But it’s not as intimidating as some of the other postseason rotations, and that’s before you acknowledge that the front three have lost time to injuries this year. It might be prudent to anticipate a scenario in which one or two pitchers don’t pitch as much in October.

The strength of the pitching (and the extra rest for the super relievers) will help neutralize the Astros’ lineup somewhat. Just because they’re approaching a .900 OPS as a team doesn’t mean that they’ll hit that well against Chris Sale. They’ll want some parity on the pitching side, too.

Verlander was a deserving Cy Young candidate last year. He’s the last one left. The Astros missed out on Yu Darvish, and they’re not going to do themselves any favors by futzing around with the second tier for pitchers like Jeff Samardzija. That’s the kind of move a team would make if it needed to hold onto a two-game lead. The Astros need the kind of move that would give them a chance to win in the postseason even if their lineup was swapped out with the Padres’. Verlander is the last chance for that.

The argument against the Astros trading for Justin Verlander

He might not be that pitcher anymore. We’ve been through so many false starts and stops and twists and turns with Verlander in recent years that it’s hard to know what’s legitimate cause for concern and what isn’t. The spiking walk rate is worrisome, but it doesn’t have to be proof of anything. The ERA is higher than anyone would like, but that’s probably putting too much emphasis on three blow-up starts. Verlander has thrown a quality start in 18 of his 23 outings, which is mighty consistent.

But the Astros don’t necessarily need to gamble future budgets away for someone who can get them a bunch of quality starts, though. They already have quality starts. And if they don’t, they have a bullpen that can shorten the game, especially with scheduled rest in the postseason.

They need a starter who can match up with the other team’s top two pitchers just in case their lineup is getting bested, a complement to Keuchel at his best. Verlander might be that guy. Or he might be a rich man’s Samardzija at this stage of his career — good for keeping his team in the game and giving them a chance to win, but not necessarily dominating or putting said team on his back anymore.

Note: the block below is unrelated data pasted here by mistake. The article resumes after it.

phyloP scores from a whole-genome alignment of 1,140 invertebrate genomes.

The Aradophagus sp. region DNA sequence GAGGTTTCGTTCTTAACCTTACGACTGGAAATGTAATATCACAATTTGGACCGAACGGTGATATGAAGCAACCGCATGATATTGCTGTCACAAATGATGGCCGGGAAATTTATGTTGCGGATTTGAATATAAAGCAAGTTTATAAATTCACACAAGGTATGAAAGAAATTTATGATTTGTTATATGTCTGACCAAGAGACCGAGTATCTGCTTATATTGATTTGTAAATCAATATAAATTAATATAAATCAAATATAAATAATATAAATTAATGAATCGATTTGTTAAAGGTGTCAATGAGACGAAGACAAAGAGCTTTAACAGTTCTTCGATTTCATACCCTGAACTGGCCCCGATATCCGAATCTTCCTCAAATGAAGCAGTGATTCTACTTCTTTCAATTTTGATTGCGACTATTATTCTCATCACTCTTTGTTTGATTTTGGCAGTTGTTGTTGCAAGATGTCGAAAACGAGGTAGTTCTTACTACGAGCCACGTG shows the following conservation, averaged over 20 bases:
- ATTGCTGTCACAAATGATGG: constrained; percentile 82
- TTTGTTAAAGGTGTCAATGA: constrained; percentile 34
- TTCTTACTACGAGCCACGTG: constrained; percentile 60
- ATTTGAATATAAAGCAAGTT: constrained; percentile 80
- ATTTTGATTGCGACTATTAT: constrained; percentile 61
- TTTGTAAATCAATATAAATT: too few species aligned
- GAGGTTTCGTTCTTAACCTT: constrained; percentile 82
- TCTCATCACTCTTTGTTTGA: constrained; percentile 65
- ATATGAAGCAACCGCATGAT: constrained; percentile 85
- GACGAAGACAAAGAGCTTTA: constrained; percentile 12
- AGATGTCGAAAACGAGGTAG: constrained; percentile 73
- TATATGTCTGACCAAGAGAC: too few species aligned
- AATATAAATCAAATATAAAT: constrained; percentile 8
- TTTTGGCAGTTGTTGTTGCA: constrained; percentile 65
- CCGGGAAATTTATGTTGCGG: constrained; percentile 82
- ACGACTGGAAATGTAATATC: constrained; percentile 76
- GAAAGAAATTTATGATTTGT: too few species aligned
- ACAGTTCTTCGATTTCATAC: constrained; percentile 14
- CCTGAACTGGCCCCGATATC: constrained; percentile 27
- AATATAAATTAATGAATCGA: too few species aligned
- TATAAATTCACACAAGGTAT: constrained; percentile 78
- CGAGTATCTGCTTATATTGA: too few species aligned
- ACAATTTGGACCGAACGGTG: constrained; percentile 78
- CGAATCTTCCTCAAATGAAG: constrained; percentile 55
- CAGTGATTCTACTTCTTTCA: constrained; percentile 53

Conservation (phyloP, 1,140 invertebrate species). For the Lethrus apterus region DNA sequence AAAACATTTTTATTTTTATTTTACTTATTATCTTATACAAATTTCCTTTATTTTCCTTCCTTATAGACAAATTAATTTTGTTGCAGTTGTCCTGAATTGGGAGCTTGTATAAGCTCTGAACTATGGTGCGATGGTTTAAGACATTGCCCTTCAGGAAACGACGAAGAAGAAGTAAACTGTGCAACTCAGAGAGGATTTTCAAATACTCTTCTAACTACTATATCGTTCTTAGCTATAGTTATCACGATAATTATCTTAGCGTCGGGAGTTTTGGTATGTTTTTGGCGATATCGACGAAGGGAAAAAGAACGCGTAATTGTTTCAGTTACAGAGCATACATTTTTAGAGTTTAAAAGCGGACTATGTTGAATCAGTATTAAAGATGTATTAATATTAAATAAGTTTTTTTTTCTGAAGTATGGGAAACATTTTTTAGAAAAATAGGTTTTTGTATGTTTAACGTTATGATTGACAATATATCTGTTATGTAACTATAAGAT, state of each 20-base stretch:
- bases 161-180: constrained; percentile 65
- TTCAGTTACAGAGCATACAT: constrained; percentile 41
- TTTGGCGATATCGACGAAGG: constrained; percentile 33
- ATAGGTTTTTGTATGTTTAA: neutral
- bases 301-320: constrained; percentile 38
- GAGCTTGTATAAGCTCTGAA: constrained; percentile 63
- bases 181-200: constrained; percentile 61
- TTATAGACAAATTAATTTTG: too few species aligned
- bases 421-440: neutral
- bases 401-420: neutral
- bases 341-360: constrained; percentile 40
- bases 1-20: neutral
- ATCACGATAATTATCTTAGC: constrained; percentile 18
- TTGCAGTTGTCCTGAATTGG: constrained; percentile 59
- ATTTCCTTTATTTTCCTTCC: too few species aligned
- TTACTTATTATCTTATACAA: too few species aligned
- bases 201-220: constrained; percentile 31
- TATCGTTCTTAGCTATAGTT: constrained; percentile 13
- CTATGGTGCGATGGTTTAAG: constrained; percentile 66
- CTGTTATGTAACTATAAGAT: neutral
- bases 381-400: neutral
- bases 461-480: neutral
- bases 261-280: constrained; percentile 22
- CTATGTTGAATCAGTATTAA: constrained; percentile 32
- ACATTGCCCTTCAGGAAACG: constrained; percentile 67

I would throw caution to the wind and gamble that Verlander is that pitcher again ... except for the age and the $28 million he’s owed for each of the next two seasons. If the Tigers start eating money, they’re going to demand better and better prospects. While the Astros have built a young team and can certainly follow the Cubs down the path of, “Screw it, we’re young, we can burn prospects,” that doesn’t mean they want to. Not for a 34-year-old pitcher who isn’t having his standard, dominant season.

It would be a risk for the Astros, alright. I can understand the reticence.

Conclusion: Go for it, you weenies

What I keep coming back to is this:

Astros guaranteed payroll
2018: $56.7 million
2019: $23.9 million

They can afford Verlander. They can afford a couple of them. They’ve put themselves in such an amazing position with their player development, that they can risk a dud in the lineup or in the rotation. And if he actually pitches as well as he did year at this time? He’s the missing piece the Astros have needed since the offseason.

There are complications. Verlander can veto a trade. There’s the whole money thing to work out. The Tigers might ask for a giving-up-a-franchise-icon prospect premium that the Astros aren’t willing to pay. But assuming a trade is possible, this is the best chance for a super team to get the final addition they’ve needed for a while. This rumor gets an A because it’s so dang obvious, and the only surprise is that a deal wasn’t struck before July 31.